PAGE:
Winnipeg Free Press - PRINT EDITION
Jets play it smart and do nothing
In no rush to sign costly free agents
Patience and prudence are going to be the hallmarks of this Winnipeg Jets management team and Friday's inactivity on the free agent market will be the trend and not the aberration.
Few expected the Jets to go out and get Brad Richards or Jaromir Jagr and if they did, they don't understand what this organization is going to be about.
The Jets are nowhere near being a contender. Maybe they're close to being a playoff team, but even that is in question. Foundation, as in young players that fit the organizational mould, is the object of the franchise's desire at this point.
Flash and expensive veteran scoring can come later, if and when required. Winning a few extra games today can't come at the cost of transforming into a contender down the line.
Winnipeg is drunk on the return of the Jets today but a time will come when a winning product is needed to keep the registers ringing. The path to becoming that kind of a team isn't a short one and for a small market team like the Jets it will require discipline.
Forget the fact the Jets are flush with cash today and have lots of cap room. Those are red herrings that distract from the big picture.
Winnipeg, regardless of our recent Drive to 13,000 success, is the NHL's smallest market with the league's smallest building. Yes, the ticket revenue ranks in the top third of the league but the rest of the revenue streams will grade lower in the 30-team league.
The Jets won't be a have-not organization but they need to step carefully and spend wisely. Despite the clamouring from fans and media -- the Jets have a plan and it's long range with the payoff, hopefully, coming down the line.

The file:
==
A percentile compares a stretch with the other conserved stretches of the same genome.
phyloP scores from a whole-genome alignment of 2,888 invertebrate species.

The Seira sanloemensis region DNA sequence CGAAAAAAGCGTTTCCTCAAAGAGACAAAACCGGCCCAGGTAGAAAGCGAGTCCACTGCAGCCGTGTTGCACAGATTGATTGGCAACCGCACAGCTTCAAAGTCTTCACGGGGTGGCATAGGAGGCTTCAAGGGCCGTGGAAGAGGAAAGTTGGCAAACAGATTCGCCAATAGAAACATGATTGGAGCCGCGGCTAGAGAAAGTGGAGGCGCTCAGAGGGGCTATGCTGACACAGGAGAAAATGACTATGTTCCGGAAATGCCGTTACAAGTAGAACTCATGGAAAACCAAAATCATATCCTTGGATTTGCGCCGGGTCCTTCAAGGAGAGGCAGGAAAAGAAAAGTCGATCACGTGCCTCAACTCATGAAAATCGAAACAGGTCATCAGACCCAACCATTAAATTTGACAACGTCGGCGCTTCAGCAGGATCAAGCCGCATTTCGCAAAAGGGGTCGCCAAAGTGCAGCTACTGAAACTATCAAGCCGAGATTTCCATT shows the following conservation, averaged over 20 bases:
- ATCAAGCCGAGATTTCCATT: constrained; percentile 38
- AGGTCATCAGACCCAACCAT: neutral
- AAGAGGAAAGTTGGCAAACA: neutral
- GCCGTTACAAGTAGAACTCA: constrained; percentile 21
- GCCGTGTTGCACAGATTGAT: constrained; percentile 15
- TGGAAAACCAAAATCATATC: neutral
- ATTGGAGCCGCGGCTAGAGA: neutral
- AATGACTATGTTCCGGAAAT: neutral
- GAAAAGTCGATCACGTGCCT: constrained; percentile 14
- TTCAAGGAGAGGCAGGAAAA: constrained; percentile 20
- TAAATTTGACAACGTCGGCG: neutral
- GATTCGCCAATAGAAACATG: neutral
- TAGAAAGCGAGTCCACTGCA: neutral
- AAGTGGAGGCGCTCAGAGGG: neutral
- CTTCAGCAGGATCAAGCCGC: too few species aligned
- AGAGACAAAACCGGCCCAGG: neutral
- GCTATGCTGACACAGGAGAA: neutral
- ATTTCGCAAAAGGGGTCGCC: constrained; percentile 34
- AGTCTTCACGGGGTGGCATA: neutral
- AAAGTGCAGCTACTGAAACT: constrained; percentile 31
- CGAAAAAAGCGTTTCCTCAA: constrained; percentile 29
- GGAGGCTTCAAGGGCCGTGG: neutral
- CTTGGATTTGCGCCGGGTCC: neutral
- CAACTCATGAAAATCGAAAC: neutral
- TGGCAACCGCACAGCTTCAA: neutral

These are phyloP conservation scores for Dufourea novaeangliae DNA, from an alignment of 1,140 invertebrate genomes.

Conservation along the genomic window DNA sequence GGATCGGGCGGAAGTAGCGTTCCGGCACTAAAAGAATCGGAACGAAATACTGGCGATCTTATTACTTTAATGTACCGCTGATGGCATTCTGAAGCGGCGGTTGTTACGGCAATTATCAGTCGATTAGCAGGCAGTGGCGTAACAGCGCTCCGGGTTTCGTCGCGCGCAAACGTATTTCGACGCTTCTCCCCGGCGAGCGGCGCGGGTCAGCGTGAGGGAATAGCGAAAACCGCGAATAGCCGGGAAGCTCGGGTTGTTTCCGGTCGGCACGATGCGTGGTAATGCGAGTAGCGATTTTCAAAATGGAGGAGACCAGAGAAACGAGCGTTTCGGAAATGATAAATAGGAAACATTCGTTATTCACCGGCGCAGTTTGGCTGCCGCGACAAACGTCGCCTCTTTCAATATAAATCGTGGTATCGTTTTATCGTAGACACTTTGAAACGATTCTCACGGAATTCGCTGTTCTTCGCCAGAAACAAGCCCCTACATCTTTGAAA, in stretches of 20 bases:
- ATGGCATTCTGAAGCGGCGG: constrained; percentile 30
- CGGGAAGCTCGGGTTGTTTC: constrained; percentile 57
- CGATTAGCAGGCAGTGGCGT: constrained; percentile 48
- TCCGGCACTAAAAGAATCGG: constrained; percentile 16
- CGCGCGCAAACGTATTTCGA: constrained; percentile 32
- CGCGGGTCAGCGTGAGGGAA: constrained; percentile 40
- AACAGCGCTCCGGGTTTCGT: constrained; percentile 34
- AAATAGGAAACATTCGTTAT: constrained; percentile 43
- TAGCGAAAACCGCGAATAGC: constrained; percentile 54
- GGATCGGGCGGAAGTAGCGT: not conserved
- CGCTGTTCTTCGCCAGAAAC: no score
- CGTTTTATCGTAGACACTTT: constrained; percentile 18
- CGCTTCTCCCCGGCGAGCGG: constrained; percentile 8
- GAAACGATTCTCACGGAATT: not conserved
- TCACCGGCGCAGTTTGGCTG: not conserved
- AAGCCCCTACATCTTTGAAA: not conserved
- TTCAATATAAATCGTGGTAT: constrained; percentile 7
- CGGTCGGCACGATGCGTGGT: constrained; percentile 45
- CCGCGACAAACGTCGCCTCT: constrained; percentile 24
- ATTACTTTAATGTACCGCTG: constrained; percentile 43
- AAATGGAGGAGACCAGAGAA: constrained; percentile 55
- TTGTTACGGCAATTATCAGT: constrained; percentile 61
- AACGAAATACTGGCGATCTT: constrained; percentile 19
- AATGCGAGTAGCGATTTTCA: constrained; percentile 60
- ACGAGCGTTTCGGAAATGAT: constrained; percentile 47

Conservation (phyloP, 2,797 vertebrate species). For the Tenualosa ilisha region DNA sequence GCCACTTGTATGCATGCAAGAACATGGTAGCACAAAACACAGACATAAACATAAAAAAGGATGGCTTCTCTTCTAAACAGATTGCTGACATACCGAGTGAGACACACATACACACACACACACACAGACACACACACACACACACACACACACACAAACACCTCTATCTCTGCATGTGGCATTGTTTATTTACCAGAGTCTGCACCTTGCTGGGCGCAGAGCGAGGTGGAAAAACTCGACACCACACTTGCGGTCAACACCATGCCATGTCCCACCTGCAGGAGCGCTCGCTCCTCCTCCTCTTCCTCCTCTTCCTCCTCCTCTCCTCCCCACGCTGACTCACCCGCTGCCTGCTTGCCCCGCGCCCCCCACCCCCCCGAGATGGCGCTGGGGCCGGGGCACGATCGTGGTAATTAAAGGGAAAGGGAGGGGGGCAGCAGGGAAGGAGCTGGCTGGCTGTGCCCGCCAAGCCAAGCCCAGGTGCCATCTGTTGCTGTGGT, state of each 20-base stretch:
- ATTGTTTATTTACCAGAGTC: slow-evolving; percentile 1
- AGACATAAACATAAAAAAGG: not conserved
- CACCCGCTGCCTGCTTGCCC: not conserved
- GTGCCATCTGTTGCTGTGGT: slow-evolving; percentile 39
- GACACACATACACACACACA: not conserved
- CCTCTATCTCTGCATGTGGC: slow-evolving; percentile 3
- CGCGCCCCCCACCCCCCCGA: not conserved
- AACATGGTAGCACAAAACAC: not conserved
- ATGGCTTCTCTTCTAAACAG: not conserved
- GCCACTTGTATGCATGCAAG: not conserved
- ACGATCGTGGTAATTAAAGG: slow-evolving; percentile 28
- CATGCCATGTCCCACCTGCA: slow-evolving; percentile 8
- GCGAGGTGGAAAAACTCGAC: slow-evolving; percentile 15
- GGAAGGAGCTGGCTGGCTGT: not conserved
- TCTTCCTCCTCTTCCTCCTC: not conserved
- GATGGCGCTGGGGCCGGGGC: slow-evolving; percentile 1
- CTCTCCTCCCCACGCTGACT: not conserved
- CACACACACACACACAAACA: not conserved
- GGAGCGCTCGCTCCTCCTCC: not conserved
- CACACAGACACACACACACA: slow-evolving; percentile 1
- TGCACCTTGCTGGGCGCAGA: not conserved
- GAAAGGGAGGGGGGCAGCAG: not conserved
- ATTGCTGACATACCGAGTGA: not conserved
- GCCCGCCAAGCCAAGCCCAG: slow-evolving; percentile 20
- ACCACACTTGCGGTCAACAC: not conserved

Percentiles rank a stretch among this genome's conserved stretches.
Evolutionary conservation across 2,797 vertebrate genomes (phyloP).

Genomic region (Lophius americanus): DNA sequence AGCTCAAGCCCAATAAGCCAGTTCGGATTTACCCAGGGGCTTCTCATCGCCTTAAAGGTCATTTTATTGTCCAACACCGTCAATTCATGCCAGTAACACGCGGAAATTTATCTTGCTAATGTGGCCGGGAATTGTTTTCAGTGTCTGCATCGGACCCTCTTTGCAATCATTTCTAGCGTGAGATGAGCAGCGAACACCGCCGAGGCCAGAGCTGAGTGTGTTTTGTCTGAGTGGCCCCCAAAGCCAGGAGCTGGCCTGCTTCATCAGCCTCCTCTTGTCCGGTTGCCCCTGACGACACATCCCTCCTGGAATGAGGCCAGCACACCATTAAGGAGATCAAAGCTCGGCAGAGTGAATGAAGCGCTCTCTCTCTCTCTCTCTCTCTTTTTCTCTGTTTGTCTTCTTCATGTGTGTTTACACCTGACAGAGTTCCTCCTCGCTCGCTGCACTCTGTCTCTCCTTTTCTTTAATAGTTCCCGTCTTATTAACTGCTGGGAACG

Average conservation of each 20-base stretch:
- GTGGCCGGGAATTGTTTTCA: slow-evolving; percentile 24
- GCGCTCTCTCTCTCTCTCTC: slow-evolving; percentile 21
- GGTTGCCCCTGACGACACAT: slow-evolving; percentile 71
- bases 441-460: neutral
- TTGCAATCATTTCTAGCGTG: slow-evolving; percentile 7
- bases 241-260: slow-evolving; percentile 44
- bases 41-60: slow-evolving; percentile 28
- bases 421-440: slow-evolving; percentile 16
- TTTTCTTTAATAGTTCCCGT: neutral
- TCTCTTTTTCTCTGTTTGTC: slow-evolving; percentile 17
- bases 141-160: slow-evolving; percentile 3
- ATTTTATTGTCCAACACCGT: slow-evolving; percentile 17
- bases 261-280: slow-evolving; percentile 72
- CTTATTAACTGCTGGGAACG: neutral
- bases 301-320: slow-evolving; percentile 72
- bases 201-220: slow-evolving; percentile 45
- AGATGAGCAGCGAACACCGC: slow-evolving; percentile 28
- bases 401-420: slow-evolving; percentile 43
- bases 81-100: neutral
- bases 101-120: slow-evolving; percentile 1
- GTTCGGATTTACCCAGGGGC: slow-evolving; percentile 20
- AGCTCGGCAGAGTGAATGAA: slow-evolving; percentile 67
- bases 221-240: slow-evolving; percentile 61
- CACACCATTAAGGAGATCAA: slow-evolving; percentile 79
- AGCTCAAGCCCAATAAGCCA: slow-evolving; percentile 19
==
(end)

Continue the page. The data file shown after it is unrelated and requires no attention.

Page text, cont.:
"Hey Cheveldayoff... 13,000 Winnipeggers opened their wallets within seconds. Time for you to open Mark Chipman's AGAIN," wrote @Dust_Rem on Twitter.
Sportsnet national columnist Mark Spector weighed in with this Twitter jab:
"Is Winnipeg still in the league? Where are the Jets today?"
Hopefully the Jets are biding their time. Just because they didn't sign any big names on Friday doesn't mean they're done in the free agent market. Pieces can be added in the coming days and not at the inflated price of opening day.
There's no panic or need to gamble. Winnipeg can build in a deliberate manner and doesn't need to react to the whims of observers and outsiders.
Will the plan work? Certainly there's no guarantee, but plotting one's course is always a better risk than throwing darts in the dark.
Jets management can watch all the film they want but until they've lived a season with their roster they really won't know what they have and what they need.
Sure, they can identify needs such as scoring and defence but those problems are rarely solved with the signing of one player.
Before we start rattling the cage demanding big moves shouldn't we know the score with this group?
Maybe Evander Kane is ready to push through as a 40-goal man. Maybe not. But Jets GM Kevin Cheveldayoff has only been in charge of this roster for a month. Can he realistically be expected to understand it for all its strengths and weaknesses?
The answer is no.
Better for Cheveldayoff to continue collecting youth and potential than to try and add finishing pieces.
Another comment from Twitter on Friday came from columnist Steve Simmons.
"Sometimes the smartest teams on July 1st are the ones who do nothing."
Republished from the Winnipeg Free Press print edition July 2, 2011 C1
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About Gary Lawless
Gary Lawless is the Free Press sports columnist and co-host of the Hustler and Lawless show on TSN 1290 Winnipeg and www.winnipegfreepress.com
Lawless began covering sports as a rookie reporter at The Chronicle-Journal in Thunder Bay after graduating from journalism school at Durham College in Ontario.
After a Grey Cup winning stint with the Toronto Argonauts in the communications department, Lawless returned to Thunder Bay as sports editor.
In 1999 he joined the Free Press and after working on the night sports desk moved back into the field where he covered pro hockey, baseball and football beats prior to being named columnist.
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